Dance Physiotherapy & Assessment
Physiotherapist, Street Style Dance Artist
Momoka “Momo” Nogita is a physiotherapist with a special interest in Dance. Momo is the Project Lead of Northhab Health’s ARTlete Program in conjunction with Art in Motion Brisbane. She has a long history in street style dance and is one of the 2021 Red Bull Australia sponsored Rep Your Style dancers. Momo currently trains at The Home Base Dance Studio.
Bookings with Momo can be made Mon-Wed at our Crestmead clinic and Fridays at our Springwood clinic, Physio on Chatswood.
Tertiary Dance Council Physiotherapist Examination
If you wish to apply for a tertiary level dance degree such as Bachelor of Fine Arts (Dance) at QUT, you are required to complete the tertiary dance council physiotherapist examination. This exam must be completed by a qualified physiotherapist.
What should I expect during the session?
The session will take around 60 minutes. During the appointment, we will ask some questions relating to dance, injuries, and other important information regarding your health. Next, there will be a series of physical examinations that will be walked through one by one, using measuring tools such as goniometers and measuring tapes.
The results of each physical assessment and its implications to dance will be explained thoroughly by the physiotherapist, and you may be prescribed some exercises to complete at home to improve on them. If required, you may be asked for a physiotherapy review to re-assess and progress the exercises for further improvement!
We are committed to walk you through your dance career and help assist better managing and preventing dance-related injuries. Book your first appointment today by calling 38032100.
In-House Dance Conditioning with
The ARTlete Program
Street style dances such as breaking, hip hop, locking, popping, and choreography are becoming increasingly popular due to influences from social media like Instagram and Tiktok, as well as the recent approval of breaking as an official sport category for Paris Olympics in 2024. Despite the athleticism and the physical load that is required, dancing is often seen as an art form and not considered a sport by many. This may explain why there are not as many dancers and teachers who are educated on injury prevention and management compared to elite athletes in a sporting team. Sophisticated physical capacities including aerobic and anaerobic fitness, strength, endurance, speed, balance, coordination, agility, flexibility and motor control are required in order to perform dance at a higher level (Russell, 2013). When dancers exceed the limits of their anatomical and physiological capabilities after many repetitions of routines and movements, it can lead to increased injury risk (Motta-Valencia, 2006). This may be the case particularly for street style dances as they are not codified with systematic progressions as seen in classical styles such as ballet and modern dance, or tap dance (Ojofeitimi, Bronner & Woo, 2010).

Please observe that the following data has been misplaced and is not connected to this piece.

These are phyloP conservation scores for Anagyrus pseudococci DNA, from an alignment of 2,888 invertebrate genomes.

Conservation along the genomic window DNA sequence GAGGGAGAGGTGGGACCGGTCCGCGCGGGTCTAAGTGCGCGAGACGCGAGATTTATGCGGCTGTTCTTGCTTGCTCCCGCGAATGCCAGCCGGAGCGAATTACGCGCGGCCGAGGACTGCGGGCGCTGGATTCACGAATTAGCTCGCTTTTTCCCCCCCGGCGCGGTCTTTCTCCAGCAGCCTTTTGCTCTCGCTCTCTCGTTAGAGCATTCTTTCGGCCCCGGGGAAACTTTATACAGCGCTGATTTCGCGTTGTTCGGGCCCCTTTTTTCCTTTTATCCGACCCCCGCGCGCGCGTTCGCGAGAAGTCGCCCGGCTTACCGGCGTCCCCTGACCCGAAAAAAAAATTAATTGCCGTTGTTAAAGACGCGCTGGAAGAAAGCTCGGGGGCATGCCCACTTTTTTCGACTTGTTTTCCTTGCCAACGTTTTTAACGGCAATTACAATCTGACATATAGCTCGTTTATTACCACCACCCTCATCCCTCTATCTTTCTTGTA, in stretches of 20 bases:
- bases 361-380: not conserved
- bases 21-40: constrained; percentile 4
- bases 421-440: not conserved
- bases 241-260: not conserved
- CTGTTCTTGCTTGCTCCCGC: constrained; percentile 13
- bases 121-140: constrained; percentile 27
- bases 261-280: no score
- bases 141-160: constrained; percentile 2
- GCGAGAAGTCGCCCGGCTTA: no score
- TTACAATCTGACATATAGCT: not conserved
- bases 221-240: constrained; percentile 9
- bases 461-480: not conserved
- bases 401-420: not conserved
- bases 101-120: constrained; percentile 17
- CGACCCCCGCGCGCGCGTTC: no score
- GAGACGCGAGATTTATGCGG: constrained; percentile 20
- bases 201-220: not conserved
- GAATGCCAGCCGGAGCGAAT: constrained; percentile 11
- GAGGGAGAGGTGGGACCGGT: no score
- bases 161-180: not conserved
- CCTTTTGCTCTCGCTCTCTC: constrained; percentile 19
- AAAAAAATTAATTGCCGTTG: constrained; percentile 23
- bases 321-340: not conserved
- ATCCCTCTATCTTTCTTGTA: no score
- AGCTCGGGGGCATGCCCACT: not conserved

The Artlete program is an exercise program designed for competitive dancers particularly for street styles where the concept of injury prevention and management is not as well developed. This program aims to educate and train dancers to improve their condition in preparation for dance competitions and prevent future injuries. The program includes 6 weeks of guided weekly strengthening, power, balance, and dance-specific exercise classes, a 6 week challenge, and three education sessions. The name ‘artlete’ stems from the two words ‘artist’ and ‘athlete’, conveying a message that dancers are not only creative, inspirational and unique artists but are also active, dynamic and injury-prone athletes as well.